During the testing, we tried several introduction methods for the powder and where we ultimately landed was, we need way less air and intermittent bursts. Much like a Line Vac with an Electronic Flow Control set to a few seconds of cycle time. Then fill the breech of the powder cannon with a charge of colored powder. The trick is just enough of a blast of air to entrain the powder and discharge it, not a ton of air like a leaf blower gives off.

Not the leaf blower plume but not far off.

The best part of this process is the number of middle schoolers that got involved throughout the process of us testing it before the event. The ideas, the questions, the shock and awe that we would try something like this, and then the disgust when we told them they weren’t allowed to use it because we didn’t like the performance. What it did give me the chance to discuss with them each though is one of my favorite sayings, “You can’t teach experience.” They didn’t all get it. So we would share with them how we thought it would work, we tested, we changed variables, and ultimately, it didn’t work. What did work though is our ability to recognize what changed and to come up with a plan for next year that will give us some more time and testing and what didn’t work.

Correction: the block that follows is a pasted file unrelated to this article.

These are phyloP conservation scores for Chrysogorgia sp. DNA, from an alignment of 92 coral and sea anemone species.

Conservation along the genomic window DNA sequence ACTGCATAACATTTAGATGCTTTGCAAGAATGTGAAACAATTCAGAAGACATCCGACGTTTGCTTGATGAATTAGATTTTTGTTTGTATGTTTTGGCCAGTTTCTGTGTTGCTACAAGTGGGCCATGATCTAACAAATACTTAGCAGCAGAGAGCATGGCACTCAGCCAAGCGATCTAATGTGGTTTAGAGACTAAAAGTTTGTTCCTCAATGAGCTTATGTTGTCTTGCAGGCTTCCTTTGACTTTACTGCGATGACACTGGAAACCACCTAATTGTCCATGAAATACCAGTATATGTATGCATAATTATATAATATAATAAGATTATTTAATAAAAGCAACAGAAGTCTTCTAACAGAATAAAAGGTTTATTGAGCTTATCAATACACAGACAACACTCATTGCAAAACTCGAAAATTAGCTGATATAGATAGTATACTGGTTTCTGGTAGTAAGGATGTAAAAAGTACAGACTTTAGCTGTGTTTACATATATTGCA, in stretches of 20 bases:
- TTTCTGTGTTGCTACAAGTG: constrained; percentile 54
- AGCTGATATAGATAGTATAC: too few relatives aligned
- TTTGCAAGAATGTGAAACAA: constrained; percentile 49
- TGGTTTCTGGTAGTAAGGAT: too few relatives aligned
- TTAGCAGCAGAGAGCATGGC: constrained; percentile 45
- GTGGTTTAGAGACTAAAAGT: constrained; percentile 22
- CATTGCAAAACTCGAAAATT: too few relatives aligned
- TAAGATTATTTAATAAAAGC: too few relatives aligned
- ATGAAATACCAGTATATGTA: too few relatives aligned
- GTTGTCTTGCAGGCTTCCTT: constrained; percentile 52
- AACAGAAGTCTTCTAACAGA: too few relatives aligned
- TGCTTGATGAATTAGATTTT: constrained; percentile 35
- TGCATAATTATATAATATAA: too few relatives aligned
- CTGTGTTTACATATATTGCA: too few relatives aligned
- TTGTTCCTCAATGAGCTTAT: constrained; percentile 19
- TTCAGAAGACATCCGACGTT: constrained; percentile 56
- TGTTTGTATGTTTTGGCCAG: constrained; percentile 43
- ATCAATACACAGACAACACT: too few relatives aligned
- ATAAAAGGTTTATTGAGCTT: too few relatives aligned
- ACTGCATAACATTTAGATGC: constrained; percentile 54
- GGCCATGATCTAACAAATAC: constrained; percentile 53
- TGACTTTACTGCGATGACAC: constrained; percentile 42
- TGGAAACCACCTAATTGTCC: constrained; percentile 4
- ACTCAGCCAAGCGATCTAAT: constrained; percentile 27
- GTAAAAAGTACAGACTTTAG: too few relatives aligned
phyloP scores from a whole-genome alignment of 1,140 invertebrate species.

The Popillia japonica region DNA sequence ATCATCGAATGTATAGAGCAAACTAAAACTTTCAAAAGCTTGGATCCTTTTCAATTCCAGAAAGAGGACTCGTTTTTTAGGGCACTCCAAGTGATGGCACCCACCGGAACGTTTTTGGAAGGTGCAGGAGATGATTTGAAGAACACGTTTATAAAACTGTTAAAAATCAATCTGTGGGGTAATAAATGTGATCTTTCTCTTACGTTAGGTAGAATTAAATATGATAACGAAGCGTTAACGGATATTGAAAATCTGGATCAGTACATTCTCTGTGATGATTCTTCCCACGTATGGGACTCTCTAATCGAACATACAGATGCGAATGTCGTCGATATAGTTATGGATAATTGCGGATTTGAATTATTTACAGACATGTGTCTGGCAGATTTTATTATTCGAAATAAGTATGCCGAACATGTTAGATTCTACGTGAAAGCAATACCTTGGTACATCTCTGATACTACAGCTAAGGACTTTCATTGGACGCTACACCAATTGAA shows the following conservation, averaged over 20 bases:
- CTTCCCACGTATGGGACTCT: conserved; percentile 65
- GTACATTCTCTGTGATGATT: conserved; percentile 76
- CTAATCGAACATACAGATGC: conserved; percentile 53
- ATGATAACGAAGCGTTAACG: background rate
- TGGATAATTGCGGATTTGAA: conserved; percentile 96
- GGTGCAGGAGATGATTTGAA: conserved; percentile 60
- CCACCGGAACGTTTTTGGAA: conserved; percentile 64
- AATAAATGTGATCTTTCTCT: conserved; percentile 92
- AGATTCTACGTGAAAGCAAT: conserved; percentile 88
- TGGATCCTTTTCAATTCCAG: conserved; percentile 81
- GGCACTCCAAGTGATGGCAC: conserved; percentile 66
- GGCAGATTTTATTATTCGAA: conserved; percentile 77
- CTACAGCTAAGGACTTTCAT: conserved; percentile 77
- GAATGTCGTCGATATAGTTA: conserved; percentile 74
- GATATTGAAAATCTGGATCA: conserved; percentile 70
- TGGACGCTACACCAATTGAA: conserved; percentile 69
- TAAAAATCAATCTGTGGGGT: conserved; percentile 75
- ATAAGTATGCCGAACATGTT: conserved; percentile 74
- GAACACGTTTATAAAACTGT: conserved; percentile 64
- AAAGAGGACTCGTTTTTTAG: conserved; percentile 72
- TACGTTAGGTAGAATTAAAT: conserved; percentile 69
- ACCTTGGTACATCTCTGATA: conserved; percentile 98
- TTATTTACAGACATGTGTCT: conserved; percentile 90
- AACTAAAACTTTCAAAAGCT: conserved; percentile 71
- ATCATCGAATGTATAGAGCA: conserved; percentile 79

Experience is what EXAIR brings to the table with all of our Application Engineers. We all have different backgrounds, and we all have experienced a lot of things throughout life. Some of us have also found out that we can be somewhat of a slow learner sometimes too and that’s okay. If I don’t have experience and confidence in an application here, I may discuss it with one of the other AE’s, or I may just go and test the closest setup I can get. The point is, we put the effort in, we try, and we do it all to help our customer’s experience improve. This also gives us a chance to grow.

If you would like to discuss an application or experience you have and need help with, contact an Application Engineer today!

Brian Farno
Application Engineer

Carburetors and Venturi Tubes: Thank You Giovanni Battista Venturi